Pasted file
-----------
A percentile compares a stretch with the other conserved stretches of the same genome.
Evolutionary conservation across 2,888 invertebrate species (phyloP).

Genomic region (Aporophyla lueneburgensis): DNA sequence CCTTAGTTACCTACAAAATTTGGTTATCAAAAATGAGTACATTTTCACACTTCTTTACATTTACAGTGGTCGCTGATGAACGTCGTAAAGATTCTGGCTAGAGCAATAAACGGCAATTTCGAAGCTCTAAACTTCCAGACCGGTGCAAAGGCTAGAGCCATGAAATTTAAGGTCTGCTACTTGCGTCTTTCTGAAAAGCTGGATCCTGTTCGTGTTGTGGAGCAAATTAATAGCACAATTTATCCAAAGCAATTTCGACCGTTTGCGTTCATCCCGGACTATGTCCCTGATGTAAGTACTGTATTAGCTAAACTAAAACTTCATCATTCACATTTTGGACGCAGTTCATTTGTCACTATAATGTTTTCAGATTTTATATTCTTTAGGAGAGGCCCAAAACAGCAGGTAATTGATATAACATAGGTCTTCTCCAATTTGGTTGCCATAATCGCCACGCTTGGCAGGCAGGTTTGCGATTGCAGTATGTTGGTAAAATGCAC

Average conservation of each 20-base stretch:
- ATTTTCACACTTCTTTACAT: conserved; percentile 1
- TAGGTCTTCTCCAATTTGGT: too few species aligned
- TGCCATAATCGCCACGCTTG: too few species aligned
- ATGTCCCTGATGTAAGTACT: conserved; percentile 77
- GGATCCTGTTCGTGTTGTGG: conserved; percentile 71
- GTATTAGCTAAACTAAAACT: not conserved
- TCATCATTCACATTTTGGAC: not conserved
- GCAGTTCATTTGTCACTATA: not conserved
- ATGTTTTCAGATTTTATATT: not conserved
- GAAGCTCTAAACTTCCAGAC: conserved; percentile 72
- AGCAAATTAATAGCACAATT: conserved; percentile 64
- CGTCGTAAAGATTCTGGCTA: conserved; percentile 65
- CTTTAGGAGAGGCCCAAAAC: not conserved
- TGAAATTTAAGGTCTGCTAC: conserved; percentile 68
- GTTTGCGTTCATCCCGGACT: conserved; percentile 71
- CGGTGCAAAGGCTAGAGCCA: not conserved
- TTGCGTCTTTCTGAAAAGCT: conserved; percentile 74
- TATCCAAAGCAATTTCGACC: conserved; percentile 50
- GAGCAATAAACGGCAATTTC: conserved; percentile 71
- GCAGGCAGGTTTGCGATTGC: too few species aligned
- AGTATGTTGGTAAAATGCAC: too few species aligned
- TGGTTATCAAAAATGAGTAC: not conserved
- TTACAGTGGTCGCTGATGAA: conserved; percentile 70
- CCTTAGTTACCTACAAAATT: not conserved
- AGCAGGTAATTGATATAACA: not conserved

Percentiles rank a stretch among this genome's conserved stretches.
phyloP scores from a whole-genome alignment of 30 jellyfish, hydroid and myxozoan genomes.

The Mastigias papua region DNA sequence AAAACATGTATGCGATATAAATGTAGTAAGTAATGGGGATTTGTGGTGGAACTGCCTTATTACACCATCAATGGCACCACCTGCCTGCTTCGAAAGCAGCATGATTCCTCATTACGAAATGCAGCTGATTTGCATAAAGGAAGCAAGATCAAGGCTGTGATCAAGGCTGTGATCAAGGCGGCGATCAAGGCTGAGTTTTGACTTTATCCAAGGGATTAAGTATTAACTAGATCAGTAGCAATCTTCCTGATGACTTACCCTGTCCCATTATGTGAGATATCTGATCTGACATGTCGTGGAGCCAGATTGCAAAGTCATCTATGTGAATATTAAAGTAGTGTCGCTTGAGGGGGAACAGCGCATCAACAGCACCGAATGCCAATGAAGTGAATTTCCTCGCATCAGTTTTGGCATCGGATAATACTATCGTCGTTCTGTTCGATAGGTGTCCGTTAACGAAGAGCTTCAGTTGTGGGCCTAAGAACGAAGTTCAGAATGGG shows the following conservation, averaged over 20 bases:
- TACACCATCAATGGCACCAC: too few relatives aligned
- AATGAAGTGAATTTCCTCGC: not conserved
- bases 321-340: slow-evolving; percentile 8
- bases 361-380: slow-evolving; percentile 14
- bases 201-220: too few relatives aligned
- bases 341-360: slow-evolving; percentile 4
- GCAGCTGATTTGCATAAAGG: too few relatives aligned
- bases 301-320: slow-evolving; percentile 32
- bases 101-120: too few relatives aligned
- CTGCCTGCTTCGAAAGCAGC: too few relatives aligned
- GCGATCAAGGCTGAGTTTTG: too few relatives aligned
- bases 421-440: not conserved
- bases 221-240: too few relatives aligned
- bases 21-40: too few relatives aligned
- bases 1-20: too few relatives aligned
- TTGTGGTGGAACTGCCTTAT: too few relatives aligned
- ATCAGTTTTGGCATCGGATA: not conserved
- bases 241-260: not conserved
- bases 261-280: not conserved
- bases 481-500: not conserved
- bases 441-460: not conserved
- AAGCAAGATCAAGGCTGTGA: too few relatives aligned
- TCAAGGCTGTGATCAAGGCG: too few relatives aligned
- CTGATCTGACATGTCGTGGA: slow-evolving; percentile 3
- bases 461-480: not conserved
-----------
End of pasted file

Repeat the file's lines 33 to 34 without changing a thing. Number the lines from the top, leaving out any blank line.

- TACACCATCAATGGCACCAC: too few relatives aligned
- AATGAAGTGAATTTCCTCGC: not conserved